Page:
- Respiratory (breathing) illnesses
- Cold sweats
- Reduced sexual capacity and long-term impotence in men
- Pustules on the face
- Inability to achieve orgasm (women and men)
- Loss of appetite
Symptoms of withdrawal from heroin can present its own challenges. Quitting cold-turkey is not recommended, as some of the symptoms of withdrawal can be quite deadly. They are also so averse that it may lead to relapse just to stop the symptoms.
- General feeling of heaviness
- Excessive sneezing or yawning
- Watery Eyes
- Cold sweats
- Involuntary Spasms
- Severe muscle and bone ache
- In females, sensitivity to the genitals
Death is a very real possibility in both the use of heroin and when withdrawing from it. Often times, death is not from the drug in and of itself, but rather from the effects of the drug. Because it slows down your breathing already, it could cause you to not be getting enough oxygen at all.
This could cause brain death. Even if you live, you will still have permanent damage. Another way that death can occur from heroin or its withdrawal is by suffocation. This usually occurs when you vomit and are laying on your back. When this happens, you can choke and die on your own vomit.
Symptoms of withdrawal can be expected to start within 6 to 24 hours after your last use. The time it takes before symptoms show up, and how long they last, all depend on several factors. Most notably are how often you use, how much you use, your tolerance, and your overall physical health.
Overdosing is more likely to occur when someone has tried to quit cold-turkey, and then goes back to using heroin. When they go to use again, they often use an amount that is as big as or bigger than the one they had used last.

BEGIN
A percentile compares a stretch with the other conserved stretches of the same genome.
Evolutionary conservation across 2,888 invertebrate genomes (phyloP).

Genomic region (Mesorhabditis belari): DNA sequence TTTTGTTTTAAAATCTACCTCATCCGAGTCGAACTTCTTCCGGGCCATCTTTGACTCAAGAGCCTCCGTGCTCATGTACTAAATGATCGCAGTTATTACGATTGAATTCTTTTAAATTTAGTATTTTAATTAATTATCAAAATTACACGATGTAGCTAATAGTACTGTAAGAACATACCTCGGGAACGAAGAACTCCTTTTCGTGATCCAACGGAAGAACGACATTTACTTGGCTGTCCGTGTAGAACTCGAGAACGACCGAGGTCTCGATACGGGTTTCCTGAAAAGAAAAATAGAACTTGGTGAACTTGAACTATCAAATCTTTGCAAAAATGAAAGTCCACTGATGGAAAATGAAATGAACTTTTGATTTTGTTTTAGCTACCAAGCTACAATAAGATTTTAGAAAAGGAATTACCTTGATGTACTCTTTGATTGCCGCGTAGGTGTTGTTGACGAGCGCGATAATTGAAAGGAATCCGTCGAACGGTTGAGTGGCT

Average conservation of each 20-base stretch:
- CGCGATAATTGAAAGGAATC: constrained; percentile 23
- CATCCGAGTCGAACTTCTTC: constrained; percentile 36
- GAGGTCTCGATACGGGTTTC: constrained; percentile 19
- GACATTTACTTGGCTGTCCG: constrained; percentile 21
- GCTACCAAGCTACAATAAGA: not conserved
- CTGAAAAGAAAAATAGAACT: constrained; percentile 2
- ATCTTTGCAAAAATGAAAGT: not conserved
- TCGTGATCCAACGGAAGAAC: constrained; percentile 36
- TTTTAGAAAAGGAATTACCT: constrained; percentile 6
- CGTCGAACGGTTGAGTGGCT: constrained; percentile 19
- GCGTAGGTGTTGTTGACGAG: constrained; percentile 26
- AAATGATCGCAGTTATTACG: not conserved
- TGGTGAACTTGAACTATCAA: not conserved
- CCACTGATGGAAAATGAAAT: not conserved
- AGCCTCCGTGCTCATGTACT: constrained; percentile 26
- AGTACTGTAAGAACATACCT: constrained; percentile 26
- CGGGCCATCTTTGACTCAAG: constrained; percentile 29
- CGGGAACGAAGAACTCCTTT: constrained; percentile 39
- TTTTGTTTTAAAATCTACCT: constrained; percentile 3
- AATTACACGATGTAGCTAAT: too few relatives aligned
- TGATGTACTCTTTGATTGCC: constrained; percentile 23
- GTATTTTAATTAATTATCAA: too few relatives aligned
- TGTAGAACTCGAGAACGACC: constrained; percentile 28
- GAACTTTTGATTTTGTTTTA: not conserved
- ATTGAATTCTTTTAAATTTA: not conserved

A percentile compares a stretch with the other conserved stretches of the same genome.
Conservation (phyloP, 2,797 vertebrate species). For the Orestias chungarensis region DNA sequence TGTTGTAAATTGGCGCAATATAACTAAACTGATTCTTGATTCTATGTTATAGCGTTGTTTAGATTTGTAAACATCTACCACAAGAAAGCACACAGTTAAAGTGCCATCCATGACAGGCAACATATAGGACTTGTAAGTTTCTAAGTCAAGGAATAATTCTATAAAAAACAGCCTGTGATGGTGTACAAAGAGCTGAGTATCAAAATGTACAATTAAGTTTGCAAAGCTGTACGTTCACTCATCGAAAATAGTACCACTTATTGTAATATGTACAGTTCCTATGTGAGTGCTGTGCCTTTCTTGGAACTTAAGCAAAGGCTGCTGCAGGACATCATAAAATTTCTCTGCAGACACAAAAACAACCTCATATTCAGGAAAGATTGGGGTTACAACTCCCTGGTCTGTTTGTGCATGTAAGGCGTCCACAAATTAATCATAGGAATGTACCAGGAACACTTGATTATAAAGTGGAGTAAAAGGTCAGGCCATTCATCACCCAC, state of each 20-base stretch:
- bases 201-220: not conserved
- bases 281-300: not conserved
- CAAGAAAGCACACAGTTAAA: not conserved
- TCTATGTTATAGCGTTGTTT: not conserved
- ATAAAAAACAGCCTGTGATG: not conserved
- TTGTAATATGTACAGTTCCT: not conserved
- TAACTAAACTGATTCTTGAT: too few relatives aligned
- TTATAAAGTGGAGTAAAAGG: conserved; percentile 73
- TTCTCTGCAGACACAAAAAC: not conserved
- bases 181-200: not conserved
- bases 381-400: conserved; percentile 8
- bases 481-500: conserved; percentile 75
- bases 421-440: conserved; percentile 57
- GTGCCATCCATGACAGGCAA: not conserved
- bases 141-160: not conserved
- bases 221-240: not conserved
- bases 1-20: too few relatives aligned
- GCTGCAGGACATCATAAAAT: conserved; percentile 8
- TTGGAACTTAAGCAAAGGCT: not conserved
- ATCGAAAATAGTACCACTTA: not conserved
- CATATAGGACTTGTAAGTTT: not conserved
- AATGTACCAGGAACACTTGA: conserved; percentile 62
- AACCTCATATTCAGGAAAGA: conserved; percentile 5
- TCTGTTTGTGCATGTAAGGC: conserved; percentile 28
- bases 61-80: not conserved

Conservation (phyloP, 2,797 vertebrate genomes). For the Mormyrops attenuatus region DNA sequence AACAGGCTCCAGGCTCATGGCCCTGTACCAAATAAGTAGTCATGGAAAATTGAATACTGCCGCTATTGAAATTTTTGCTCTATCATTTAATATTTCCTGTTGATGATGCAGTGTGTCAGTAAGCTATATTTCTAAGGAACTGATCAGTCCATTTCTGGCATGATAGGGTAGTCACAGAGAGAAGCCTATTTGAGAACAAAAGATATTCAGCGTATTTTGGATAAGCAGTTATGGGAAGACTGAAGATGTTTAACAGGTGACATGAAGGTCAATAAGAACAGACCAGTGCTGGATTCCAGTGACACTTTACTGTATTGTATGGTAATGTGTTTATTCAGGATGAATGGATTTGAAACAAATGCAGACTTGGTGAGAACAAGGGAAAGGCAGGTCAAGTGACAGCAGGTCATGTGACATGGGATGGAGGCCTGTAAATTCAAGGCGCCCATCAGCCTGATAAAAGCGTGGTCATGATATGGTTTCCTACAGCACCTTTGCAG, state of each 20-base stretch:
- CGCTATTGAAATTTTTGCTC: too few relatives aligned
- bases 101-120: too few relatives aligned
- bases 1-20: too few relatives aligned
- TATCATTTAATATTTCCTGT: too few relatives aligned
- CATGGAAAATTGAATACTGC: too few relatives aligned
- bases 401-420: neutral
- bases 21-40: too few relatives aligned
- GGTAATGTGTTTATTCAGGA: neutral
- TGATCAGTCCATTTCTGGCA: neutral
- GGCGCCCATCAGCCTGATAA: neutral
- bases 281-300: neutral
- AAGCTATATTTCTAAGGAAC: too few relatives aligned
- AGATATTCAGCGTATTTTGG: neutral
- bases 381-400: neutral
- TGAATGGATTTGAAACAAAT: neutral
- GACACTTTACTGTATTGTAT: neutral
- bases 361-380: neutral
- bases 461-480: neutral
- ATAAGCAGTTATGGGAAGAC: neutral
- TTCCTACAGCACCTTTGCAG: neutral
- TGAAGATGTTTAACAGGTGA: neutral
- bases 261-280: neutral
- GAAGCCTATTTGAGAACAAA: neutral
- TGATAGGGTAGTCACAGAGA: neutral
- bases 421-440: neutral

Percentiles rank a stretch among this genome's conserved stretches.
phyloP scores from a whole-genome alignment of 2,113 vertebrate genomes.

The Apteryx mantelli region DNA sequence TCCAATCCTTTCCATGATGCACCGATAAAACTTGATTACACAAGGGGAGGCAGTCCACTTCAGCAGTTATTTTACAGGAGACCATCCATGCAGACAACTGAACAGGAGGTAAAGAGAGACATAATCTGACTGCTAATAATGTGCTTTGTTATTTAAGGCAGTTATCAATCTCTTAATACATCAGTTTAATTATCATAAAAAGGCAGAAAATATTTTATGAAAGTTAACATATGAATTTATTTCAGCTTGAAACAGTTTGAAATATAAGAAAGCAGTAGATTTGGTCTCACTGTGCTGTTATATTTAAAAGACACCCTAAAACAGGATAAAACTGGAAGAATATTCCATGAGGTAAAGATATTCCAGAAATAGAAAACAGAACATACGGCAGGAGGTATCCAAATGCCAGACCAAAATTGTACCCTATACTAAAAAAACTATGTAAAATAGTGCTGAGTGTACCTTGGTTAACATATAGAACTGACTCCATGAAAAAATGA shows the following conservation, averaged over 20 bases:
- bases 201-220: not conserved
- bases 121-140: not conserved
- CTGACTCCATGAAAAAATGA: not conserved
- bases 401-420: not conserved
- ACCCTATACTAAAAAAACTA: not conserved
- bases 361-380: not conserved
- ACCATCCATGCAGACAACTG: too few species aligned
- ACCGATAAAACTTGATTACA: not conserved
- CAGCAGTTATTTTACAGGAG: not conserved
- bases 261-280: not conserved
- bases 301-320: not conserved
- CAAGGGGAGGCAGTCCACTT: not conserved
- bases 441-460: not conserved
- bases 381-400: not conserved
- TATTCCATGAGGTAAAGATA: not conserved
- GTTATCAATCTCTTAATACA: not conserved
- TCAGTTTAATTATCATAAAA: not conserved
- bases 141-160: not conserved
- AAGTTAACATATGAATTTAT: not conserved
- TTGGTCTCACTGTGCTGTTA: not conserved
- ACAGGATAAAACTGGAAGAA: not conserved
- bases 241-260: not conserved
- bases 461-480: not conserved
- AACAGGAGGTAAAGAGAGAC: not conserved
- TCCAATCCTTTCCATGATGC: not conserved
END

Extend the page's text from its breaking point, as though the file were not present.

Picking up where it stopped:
This is a common mistake, as their body no longer has the same tolerance level as before. This immediately causes an overdose in most cases, where the person will slip into a coma and die. If that doesn’t kill them, usually the choking does.
Heroin Is A Silent Killer That Leaves A Big Bang
In the last ten years alone, heroin use has more than doubled. A study found that from 2002 to 2012, heroin users went from 214,000 to 467,000. These are just conservative estimates though. In 2012, at least 669,000 people used heroin that year.
As for deaths, those numbers continue to maintain or climb as well. From 2010 to 2012 alone, death rates rose from 1 in 100,000 to over 2.1 in every 100,000 people. These are just the deaths from overdose though.
Many more deaths are expected to occur from the use of heroin. These are the people whose health was deteriorated from heroin, or who developed diseases like HIV/AIDS or Hepatitis from the sharing of needles.
Many states and local governments have begun needle exchange programs. These are to help prevent the spread of disease by taking your used needles and providing clean safe ones to users. Some states have even begun programs to allow purchase of needles from pharmacies without a prescription.
States With Needle Exchange Programs For Heroin And Other Injection Users:
- New Mexico
- New Jersey
- Rhode Island
- New York
- North Carolina
- District of Columbia
- Puerto Rico
All of these places have one or more facilities that do needle exchanges. This is just a step though. The real goal is to end the addiction to heroin altogether. If you or someone you know has an addiction to heroin, please call now for help. Every dose could be the last dose.